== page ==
Ask the Expert: Leaves, Leaks and Looking for Trouble

All those leaves falling in your yard and onto your roof may be a sign of the changing seasons here in the Hamptons, but they could also be a sign of problems to come—or issues you may already be having with leaks and water-related damage to your home. Knowing how to find the trouble spots is a key step, offers Line Home Improvement in Southampton—as is taking preventative measures to stop problems in the first place.

The Question: What are the most common leaks I should look for and how do I preform proper maintenance on my house?

The Answer from Line Home Improvement: Many things can cause leaks on your house, most uncommonly improper installation, the regular wear and tear of the material in question, and if it was replaced when needed. Here are a few general rules of thumb about your roofing and siding that should be addressed to prevent leaks and excessive buildup of moisture and garbage.

For asphalt- and wood-shingle roofing you should trim and/or cut trees that are too close. The trees increase the moisture on the shingle, causing the shingle to begin to disintegrate. Also, to help prevent algae and mold buildup, it is a recommended to clean the leaves and debris off your roof at least twice a year so they don’t stick to the shingle and cause problems.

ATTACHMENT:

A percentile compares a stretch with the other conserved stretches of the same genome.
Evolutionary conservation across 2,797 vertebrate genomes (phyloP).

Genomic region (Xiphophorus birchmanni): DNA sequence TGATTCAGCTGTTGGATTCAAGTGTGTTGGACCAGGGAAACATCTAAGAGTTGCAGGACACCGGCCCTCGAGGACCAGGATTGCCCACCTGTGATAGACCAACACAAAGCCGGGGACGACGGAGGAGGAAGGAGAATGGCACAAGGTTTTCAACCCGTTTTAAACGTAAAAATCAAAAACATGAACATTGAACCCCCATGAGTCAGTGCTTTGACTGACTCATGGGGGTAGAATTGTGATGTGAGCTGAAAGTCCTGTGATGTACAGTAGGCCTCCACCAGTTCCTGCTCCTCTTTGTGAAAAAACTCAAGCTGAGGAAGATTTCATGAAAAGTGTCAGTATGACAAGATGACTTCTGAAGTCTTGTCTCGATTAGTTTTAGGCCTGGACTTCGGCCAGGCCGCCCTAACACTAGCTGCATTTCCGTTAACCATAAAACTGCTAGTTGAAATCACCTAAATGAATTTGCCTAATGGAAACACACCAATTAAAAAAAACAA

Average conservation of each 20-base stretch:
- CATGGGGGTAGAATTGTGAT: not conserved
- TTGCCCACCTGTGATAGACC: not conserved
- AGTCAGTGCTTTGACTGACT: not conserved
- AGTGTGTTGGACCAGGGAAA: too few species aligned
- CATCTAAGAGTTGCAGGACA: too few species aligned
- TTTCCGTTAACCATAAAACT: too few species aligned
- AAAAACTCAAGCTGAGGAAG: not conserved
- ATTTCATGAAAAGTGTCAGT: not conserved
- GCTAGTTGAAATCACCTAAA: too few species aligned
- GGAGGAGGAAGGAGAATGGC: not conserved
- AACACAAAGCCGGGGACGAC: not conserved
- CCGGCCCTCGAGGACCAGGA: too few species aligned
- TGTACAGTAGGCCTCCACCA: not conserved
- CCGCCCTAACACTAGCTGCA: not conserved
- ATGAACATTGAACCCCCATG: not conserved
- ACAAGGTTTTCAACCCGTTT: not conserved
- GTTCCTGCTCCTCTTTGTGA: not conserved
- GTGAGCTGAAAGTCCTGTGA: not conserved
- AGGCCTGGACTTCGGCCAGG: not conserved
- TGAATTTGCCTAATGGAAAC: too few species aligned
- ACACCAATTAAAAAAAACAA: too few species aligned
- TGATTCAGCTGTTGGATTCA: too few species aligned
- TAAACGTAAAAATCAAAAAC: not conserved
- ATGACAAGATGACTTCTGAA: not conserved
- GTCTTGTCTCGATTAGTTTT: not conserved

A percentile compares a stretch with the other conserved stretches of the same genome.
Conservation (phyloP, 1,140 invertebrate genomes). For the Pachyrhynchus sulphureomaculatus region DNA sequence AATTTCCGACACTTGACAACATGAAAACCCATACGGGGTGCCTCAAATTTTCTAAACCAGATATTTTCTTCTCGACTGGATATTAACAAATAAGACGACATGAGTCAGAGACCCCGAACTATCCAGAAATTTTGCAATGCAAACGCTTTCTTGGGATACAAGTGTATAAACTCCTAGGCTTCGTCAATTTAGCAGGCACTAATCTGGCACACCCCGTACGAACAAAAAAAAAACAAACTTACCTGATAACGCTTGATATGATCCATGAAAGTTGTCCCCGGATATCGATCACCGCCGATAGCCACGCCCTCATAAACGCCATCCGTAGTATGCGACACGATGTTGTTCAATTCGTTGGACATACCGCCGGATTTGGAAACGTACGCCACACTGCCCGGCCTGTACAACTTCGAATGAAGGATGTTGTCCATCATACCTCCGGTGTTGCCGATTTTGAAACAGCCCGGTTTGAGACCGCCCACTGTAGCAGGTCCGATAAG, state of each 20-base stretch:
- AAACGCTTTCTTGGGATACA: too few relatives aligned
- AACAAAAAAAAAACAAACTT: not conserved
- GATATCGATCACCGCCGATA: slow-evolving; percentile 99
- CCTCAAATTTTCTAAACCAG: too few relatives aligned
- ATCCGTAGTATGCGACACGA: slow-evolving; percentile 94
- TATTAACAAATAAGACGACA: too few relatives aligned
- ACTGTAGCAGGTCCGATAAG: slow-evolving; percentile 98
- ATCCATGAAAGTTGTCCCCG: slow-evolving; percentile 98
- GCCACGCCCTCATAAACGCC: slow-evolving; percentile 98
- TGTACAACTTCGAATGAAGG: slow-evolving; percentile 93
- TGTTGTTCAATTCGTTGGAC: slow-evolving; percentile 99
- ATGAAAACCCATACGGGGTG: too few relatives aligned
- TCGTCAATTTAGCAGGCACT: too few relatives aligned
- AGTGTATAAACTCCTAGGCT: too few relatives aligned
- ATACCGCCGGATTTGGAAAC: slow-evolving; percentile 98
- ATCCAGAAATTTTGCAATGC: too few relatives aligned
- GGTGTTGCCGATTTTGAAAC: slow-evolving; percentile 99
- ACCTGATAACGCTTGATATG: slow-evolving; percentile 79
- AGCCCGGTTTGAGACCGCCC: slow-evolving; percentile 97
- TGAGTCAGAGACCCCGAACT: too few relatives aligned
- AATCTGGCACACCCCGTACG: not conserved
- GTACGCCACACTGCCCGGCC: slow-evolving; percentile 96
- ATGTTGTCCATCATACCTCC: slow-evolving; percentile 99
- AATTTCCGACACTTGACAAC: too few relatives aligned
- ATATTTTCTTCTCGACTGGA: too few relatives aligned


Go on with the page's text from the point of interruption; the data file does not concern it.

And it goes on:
The most common leaks from your siding come from the flashing drip caps, which go above all windows and doors. Every time you replace a window or door you must replace the flashing drip cap. One common error is forgetting to put a flashing drip cap above the surround trim on a window; you need both—one for the surround trim and one for the actual window frame.

Similarly, every window or door that is longer than four feet long must have a seal pan to prevent the absorption of the different elements from the outside of the door to the inside. These seal pans are most important when the house in question if facing the coast or located in an empty area with no protection from the elements.

Other steps you can take to maintain healthy siding are to cut back the shrubs that are close to the house and make sure the sprinkler system does not hit the house. Also, the moisture from the dirt could affect the first course of shingles (the lowest line of shingles) and increase the possibilities of your home’s developing mold and/or termites. This is why we recommend keeping the dirt a few inches below the first course.

Last of all we recommend never to power wash your wood shingle siding because it wears the material down and it loses its natural resistance. We recommend staining the wood shingles every 3 to 5 years if you want to keep the natural color of the material. Vinyl siding is free of maintenance.

Have your own questions about leaks, roofing or other home-improvement issues? You can contact Line Home Improvement Roofing & Siding Specialists at 631-287-5042. You may even see your question answered right here at Ask the Expert.



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